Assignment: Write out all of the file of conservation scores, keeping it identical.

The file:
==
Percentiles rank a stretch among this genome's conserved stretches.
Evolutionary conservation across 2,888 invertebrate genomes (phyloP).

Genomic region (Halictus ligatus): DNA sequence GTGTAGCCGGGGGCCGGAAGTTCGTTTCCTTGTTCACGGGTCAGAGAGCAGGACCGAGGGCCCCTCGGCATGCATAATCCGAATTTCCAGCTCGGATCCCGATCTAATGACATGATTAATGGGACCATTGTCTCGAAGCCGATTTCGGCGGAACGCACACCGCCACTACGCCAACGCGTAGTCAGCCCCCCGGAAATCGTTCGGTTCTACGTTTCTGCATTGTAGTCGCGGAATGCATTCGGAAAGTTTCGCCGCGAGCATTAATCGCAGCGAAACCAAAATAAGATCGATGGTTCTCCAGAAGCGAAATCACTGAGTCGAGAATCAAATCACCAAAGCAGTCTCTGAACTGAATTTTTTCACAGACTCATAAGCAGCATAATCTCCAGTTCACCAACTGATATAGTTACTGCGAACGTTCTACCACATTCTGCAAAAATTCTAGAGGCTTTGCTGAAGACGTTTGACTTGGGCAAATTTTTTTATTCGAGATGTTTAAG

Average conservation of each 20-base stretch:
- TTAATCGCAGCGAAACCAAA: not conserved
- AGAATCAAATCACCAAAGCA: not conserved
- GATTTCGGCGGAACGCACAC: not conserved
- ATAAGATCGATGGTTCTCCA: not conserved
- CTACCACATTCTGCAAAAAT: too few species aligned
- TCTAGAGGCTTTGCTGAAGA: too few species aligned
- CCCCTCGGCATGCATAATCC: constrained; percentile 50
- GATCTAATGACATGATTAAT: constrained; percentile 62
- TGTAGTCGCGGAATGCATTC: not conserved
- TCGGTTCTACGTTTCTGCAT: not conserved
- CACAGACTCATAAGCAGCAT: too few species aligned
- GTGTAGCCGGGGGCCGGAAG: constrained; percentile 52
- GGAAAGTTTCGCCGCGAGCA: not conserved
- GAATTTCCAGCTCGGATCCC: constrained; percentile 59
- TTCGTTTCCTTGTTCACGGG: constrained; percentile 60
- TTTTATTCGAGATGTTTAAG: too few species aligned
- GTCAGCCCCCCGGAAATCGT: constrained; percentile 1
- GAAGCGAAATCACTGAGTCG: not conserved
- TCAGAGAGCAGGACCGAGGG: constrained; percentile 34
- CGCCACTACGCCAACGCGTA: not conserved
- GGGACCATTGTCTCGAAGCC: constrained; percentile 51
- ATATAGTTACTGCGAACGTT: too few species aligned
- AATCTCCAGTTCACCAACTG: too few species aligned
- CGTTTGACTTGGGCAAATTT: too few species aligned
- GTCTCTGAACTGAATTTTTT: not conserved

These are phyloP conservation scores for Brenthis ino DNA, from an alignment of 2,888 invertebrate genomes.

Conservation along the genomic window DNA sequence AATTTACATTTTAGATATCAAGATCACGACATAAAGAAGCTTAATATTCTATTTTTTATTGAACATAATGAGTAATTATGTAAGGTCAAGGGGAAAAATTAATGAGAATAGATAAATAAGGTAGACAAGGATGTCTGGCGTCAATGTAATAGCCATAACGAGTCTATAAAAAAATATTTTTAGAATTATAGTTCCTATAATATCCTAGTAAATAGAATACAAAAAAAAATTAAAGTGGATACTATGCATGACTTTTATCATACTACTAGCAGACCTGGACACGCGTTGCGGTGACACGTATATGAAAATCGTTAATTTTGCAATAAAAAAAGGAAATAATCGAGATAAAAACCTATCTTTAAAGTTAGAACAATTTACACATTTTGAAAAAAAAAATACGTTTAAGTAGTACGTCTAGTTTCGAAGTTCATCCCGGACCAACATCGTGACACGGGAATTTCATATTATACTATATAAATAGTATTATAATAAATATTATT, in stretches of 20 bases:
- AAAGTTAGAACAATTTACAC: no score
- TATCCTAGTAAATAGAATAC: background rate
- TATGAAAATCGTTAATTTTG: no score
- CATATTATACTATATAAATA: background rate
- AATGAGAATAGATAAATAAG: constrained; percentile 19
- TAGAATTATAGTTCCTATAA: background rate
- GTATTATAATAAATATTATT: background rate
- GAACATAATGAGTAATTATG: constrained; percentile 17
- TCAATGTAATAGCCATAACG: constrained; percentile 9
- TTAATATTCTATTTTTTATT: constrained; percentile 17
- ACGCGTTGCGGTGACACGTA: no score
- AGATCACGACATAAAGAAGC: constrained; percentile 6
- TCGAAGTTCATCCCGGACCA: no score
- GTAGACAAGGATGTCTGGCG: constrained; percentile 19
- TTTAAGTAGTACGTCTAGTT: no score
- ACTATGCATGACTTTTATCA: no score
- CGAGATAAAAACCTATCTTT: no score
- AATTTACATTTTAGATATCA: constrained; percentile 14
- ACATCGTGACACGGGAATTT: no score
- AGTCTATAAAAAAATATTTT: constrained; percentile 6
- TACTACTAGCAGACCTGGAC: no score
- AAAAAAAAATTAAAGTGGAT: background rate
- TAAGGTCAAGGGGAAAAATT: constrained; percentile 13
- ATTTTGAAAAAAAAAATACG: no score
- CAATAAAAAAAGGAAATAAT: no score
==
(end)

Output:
Percentiles rank a stretch among this genome's conserved stretches.
Evolutionary conservation across 2,888 invertebrate genomes (phyloP).

Genomic region (Halictus ligatus): DNA sequence GTGTAGCCGGGGGCCGGAAGTTCGTTTCCTTGTTCACGGGTCAGAGAGCAGGACCGAGGGCCCCTCGGCATGCATAATCCGAATTTCCAGCTCGGATCCCGATCTAATGACATGATTAATGGGACCATTGTCTCGAAGCCGATTTCGGCGGAACGCACACCGCCACTACGCCAACGCGTAGTCAGCCCCCCGGAAATCGTTCGGTTCTACGTTTCTGCATTGTAGTCGCGGAATGCATTCGGAAAGTTTCGCCGCGAGCATTAATCGCAGCGAAACCAAAATAAGATCGATGGTTCTCCAGAAGCGAAATCACTGAGTCGAGAATCAAATCACCAAAGCAGTCTCTGAACTGAATTTTTTCACAGACTCATAAGCAGCATAATCTCCAGTTCACCAACTGATATAGTTACTGCGAACGTTCTACCACATTCTGCAAAAATTCTAGAGGCTTTGCTGAAGACGTTTGACTTGGGCAAATTTTTTTATTCGAGATGTTTAAG

Average conservation of each 20-base stretch:
- TTAATCGCAGCGAAACCAAA: not conserved
- AGAATCAAATCACCAAAGCA: not conserved
- GATTTCGGCGGAACGCACAC: not conserved
- ATAAGATCGATGGTTCTCCA: not conserved
- CTACCACATTCTGCAAAAAT: too few species aligned
- TCTAGAGGCTTTGCTGAAGA: too few species aligned
- CCCCTCGGCATGCATAATCC: constrained; percentile 50
- GATCTAATGACATGATTAAT: constrained; percentile 62
- TGTAGTCGCGGAATGCATTC: not conserved
- TCGGTTCTACGTTTCTGCAT: not conserved
- CACAGACTCATAAGCAGCAT: too few species aligned
- GTGTAGCCGGGGGCCGGAAG: constrained; percentile 52
- GGAAAGTTTCGCCGCGAGCA: not conserved
- GAATTTCCAGCTCGGATCCC: constrained; percentile 59
- TTCGTTTCCTTGTTCACGGG: constrained; percentile 60
- TTTTATTCGAGATGTTTAAG: too few species aligned
- GTCAGCCCCCCGGAAATCGT: constrained; percentile 1
- GAAGCGAAATCACTGAGTCG: not conserved
- TCAGAGAGCAGGACCGAGGG: constrained; percentile 34
- CGCCACTACGCCAACGCGTA: not conserved
- GGGACCATTGTCTCGAAGCC: constrained; percentile 51
- ATATAGTTACTGCGAACGTT: too few species aligned
- AATCTCCAGTTCACCAACTG: too few species aligned
- CGTTTGACTTGGGCAAATTT: too few species aligned
- GTCTCTGAACTGAATTTTTT: not conserved

These are phyloP conservation scores for Brenthis ino DNA, from an alignment of 2,888 invertebrate genomes.

Conservation along the genomic window DNA sequence AATTTACATTTTAGATATCAAGATCACGACATAAAGAAGCTTAATATTCTATTTTTTATTGAACATAATGAGTAATTATGTAAGGTCAAGGGGAAAAATTAATGAGAATAGATAAATAAGGTAGACAAGGATGTCTGGCGTCAATGTAATAGCCATAACGAGTCTATAAAAAAATATTTTTAGAATTATAGTTCCTATAATATCCTAGTAAATAGAATACAAAAAAAAATTAAAGTGGATACTATGCATGACTTTTATCATACTACTAGCAGACCTGGACACGCGTTGCGGTGACACGTATATGAAAATCGTTAATTTTGCAATAAAAAAAGGAAATAATCGAGATAAAAACCTATCTTTAAAGTTAGAACAATTTACACATTTTGAAAAAAAAAATACGTTTAAGTAGTACGTCTAGTTTCGAAGTTCATCCCGGACCAACATCGTGACACGGGAATTTCATATTATACTATATAAATAGTATTATAATAAATATTATT, in stretches of 20 bases:
- AAAGTTAGAACAATTTACAC: no score
- TATCCTAGTAAATAGAATAC: background rate
- TATGAAAATCGTTAATTTTG: no score
- CATATTATACTATATAAATA: background rate
- AATGAGAATAGATAAATAAG: constrained; percentile 19
- TAGAATTATAGTTCCTATAA: background rate
- GTATTATAATAAATATTATT: background rate
- GAACATAATGAGTAATTATG: constrained; percentile 17
- TCAATGTAATAGCCATAACG: constrained; percentile 9
- TTAATATTCTATTTTTTATT: constrained; percentile 17
- ACGCGTTGCGGTGACACGTA: no score
- AGATCACGACATAAAGAAGC: constrained; percentile 6
- TCGAAGTTCATCCCGGACCA: no score
- GTAGACAAGGATGTCTGGCG: constrained; percentile 19
- TTTAAGTAGTACGTCTAGTT: no score
- ACTATGCATGACTTTTATCA: no score
- CGAGATAAAAACCTATCTTT: no score
- AATTTACATTTTAGATATCA: constrained; percentile 14
- ACATCGTGACACGGGAATTT: no score
- AGTCTATAAAAAAATATTTT: constrained; percentile 6
- TACTACTAGCAGACCTGGAC: no score
- AAAAAAAAATTAAAGTGGAT: background rate
- TAAGGTCAAGGGGAAAAATT: constrained; percentile 13
- ATTTTGAAAAAAAAAATACG: no score
- CAATAAAAAAAGGAAATAAT: no score